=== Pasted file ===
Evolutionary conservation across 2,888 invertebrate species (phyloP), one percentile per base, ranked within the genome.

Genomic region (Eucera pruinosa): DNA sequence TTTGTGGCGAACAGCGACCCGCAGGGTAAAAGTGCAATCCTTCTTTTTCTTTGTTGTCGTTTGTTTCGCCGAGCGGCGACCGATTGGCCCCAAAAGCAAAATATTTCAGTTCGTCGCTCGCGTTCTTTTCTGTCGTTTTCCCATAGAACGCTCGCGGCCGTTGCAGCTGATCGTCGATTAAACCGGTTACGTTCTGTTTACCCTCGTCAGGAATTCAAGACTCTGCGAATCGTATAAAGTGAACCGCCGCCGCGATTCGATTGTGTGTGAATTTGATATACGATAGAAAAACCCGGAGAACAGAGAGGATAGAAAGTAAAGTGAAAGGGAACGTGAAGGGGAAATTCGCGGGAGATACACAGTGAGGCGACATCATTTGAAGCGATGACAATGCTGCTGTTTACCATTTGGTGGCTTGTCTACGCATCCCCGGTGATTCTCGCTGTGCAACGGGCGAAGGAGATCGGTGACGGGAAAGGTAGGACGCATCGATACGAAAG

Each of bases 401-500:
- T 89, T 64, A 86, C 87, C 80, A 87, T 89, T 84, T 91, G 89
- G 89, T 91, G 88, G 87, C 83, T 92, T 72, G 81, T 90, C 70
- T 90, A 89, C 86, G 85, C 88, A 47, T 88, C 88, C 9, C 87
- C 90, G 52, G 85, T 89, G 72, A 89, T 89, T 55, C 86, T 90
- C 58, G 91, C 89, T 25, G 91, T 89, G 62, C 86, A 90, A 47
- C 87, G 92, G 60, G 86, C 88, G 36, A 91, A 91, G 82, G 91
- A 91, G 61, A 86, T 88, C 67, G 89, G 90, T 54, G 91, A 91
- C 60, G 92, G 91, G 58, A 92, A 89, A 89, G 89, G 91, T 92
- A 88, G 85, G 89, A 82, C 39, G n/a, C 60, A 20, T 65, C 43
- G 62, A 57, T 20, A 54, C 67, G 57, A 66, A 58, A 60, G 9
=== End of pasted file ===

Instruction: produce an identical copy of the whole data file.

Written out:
Evolutionary conservation across 2,888 invertebrate species (phyloP), one percentile per base, ranked within the genome.

Genomic region (Eucera pruinosa): DNA sequence TTTGTGGCGAACAGCGACCCGCAGGGTAAAAGTGCAATCCTTCTTTTTCTTTGTTGTCGTTTGTTTCGCCGAGCGGCGACCGATTGGCCCCAAAAGCAAAATATTTCAGTTCGTCGCTCGCGTTCTTTTCTGTCGTTTTCCCATAGAACGCTCGCGGCCGTTGCAGCTGATCGTCGATTAAACCGGTTACGTTCTGTTTACCCTCGTCAGGAATTCAAGACTCTGCGAATCGTATAAAGTGAACCGCCGCCGCGATTCGATTGTGTGTGAATTTGATATACGATAGAAAAACCCGGAGAACAGAGAGGATAGAAAGTAAAGTGAAAGGGAACGTGAAGGGGAAATTCGCGGGAGATACACAGTGAGGCGACATCATTTGAAGCGATGACAATGCTGCTGTTTACCATTTGGTGGCTTGTCTACGCATCCCCGGTGATTCTCGCTGTGCAACGGGCGAAGGAGATCGGTGACGGGAAAGGTAGGACGCATCGATACGAAAG

Each of bases 401-500:
- T 89, T 64, A 86, C 87, C 80, A 87, T 89, T 84, T 91, G 89
- G 89, T 91, G 88, G 87, C 83, T 92, T 72, G 81, T 90, C 70
- T 90, A 89, C 86, G 85, C 88, A 47, T 88, C 88, C 9, C 87
- C 90, G 52, G 85, T 89, G 72, A 89, T 89, T 55, C 86, T 90
- C 58, G 91, C 89, T 25, G 91, T 89, G 62, C 86, A 90, A 47
- C 87, G 92, G 60, G 86, C 88, G 36, A 91, A 91, G 82, G 91
- A 91, G 61, A 86, T 88, C 67, G 89, G 90, T 54, G 91, A 91
- C 60, G 92, G 91, G 58, A 92, A 89, A 89, G 89, G 91, T 92
- A 88, G 85, G 89, A 82, C 39, G n/a, C 60, A 20, T 65, C 43
- G 62, A 57, T 20, A 54, C 67, G 57, A 66, A 58, A 60, G 9